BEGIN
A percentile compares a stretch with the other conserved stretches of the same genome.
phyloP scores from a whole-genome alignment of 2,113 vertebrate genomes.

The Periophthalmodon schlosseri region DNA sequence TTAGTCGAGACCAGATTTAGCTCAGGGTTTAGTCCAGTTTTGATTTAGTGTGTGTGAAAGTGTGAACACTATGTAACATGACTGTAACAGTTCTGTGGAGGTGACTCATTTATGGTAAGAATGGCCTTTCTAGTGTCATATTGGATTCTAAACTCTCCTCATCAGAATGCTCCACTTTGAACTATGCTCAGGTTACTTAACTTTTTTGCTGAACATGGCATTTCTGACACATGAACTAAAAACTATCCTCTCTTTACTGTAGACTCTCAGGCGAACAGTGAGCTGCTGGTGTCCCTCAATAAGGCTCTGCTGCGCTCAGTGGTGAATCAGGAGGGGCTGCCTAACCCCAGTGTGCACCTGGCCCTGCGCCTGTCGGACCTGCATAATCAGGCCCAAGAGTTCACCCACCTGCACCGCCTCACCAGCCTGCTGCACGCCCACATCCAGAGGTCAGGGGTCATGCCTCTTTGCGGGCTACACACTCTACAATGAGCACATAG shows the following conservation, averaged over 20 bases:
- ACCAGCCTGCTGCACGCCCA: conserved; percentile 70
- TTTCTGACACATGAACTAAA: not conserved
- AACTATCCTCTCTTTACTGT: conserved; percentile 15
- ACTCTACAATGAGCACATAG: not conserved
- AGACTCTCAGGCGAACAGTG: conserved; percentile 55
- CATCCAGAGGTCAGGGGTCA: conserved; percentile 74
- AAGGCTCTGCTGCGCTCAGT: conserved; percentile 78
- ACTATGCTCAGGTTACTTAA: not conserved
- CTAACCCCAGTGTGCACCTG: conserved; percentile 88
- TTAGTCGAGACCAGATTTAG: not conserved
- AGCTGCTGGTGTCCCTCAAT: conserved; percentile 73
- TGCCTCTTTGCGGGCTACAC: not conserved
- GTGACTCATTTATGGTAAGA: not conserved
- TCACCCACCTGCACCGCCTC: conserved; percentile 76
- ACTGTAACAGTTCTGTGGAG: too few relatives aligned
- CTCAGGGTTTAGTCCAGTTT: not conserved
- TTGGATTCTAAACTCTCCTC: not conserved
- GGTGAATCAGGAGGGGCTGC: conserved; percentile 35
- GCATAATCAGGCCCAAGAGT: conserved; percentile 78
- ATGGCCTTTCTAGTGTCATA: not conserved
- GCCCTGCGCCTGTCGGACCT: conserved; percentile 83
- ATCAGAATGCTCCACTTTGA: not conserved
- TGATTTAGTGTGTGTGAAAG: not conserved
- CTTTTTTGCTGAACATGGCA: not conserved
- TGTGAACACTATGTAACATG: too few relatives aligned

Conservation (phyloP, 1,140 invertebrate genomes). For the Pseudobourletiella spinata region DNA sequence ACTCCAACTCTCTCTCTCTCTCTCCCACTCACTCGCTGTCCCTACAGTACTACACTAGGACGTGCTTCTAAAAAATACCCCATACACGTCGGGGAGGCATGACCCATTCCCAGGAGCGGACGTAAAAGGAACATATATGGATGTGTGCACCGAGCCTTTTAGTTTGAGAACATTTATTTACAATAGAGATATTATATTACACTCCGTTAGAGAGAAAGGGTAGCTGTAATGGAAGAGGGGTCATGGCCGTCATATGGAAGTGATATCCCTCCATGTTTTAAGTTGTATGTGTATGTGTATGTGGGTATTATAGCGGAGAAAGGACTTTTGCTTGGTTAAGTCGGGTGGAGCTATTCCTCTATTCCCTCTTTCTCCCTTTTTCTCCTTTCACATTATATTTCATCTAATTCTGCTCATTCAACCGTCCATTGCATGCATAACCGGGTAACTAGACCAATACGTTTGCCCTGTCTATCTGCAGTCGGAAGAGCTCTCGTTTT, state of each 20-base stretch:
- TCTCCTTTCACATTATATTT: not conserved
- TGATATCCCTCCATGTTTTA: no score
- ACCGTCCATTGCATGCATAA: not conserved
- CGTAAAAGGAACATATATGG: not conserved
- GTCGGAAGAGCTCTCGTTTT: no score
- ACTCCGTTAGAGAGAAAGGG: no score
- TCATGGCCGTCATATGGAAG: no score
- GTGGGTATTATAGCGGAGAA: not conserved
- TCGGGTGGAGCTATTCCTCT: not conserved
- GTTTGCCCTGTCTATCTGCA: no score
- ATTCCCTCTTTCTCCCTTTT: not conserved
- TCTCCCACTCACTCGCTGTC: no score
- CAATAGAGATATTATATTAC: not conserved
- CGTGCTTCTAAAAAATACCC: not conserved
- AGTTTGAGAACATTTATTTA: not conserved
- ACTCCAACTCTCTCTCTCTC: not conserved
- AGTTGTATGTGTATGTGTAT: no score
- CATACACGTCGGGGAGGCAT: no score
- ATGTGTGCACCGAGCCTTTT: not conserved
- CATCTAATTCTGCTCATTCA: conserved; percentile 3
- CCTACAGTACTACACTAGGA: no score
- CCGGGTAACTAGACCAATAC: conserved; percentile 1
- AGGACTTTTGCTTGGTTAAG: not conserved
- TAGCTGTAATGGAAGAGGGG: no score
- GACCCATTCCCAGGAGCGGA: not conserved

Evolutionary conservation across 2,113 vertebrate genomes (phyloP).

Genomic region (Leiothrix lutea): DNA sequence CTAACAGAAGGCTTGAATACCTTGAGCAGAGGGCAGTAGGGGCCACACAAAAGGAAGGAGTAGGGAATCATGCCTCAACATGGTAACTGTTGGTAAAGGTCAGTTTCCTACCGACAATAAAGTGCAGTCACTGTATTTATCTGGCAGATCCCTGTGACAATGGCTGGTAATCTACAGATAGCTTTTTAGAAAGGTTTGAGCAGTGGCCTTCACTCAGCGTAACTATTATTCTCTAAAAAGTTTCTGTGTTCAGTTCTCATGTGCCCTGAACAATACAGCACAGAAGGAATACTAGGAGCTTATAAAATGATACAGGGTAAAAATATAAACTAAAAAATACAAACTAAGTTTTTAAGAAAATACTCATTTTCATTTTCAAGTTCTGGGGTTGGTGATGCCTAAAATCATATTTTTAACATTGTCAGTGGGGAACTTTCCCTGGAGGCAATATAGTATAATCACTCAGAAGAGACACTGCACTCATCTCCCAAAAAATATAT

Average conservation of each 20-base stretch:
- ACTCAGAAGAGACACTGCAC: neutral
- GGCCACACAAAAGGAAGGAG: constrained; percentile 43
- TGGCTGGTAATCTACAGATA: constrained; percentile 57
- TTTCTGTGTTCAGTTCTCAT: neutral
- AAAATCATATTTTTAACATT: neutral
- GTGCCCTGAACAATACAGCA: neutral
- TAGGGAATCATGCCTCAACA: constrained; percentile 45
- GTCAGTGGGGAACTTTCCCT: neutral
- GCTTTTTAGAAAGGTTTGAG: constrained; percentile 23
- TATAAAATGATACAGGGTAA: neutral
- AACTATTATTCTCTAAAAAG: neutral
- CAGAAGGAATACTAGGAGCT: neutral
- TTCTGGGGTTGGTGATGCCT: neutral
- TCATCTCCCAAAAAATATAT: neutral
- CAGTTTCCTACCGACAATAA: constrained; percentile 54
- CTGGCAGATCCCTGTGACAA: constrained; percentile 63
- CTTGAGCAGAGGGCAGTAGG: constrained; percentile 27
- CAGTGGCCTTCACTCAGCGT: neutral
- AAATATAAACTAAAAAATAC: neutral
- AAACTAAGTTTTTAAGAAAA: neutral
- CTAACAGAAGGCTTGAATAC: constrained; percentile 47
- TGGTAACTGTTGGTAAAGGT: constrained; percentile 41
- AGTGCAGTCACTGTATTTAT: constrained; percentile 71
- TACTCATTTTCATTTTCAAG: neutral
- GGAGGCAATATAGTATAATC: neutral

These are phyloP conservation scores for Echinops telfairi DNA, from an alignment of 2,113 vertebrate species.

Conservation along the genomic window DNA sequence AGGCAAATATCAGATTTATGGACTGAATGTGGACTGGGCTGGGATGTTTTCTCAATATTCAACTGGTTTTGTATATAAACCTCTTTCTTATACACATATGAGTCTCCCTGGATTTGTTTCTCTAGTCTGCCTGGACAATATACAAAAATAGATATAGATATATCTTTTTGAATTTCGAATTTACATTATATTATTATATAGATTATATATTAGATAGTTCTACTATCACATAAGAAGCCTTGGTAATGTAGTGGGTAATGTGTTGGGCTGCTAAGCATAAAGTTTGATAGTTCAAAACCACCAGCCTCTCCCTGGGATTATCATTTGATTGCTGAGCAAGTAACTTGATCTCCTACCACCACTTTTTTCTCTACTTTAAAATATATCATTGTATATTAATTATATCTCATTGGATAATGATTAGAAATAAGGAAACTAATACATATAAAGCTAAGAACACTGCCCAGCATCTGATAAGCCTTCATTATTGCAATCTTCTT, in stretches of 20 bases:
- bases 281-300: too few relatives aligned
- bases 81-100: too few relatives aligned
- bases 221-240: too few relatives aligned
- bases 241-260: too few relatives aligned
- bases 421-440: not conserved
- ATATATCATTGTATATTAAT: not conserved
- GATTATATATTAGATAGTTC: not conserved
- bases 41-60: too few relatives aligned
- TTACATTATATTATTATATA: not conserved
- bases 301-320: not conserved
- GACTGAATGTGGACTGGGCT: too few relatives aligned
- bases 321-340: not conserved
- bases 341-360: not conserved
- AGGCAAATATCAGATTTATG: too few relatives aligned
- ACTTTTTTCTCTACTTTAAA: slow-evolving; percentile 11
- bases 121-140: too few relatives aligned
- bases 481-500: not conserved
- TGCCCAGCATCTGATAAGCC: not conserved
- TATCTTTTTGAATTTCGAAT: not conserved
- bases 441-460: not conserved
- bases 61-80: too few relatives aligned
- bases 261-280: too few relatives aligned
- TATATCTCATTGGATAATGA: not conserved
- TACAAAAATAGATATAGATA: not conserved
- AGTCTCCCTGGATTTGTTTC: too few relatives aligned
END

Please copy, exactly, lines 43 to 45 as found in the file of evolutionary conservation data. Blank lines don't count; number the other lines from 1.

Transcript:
- CGTGCTTCTAAAAAATACCC: not conserved
- AGTTTGAGAACATTTATTTA: not conserved
- ACTCCAACTCTCTCTCTCTC: not conserved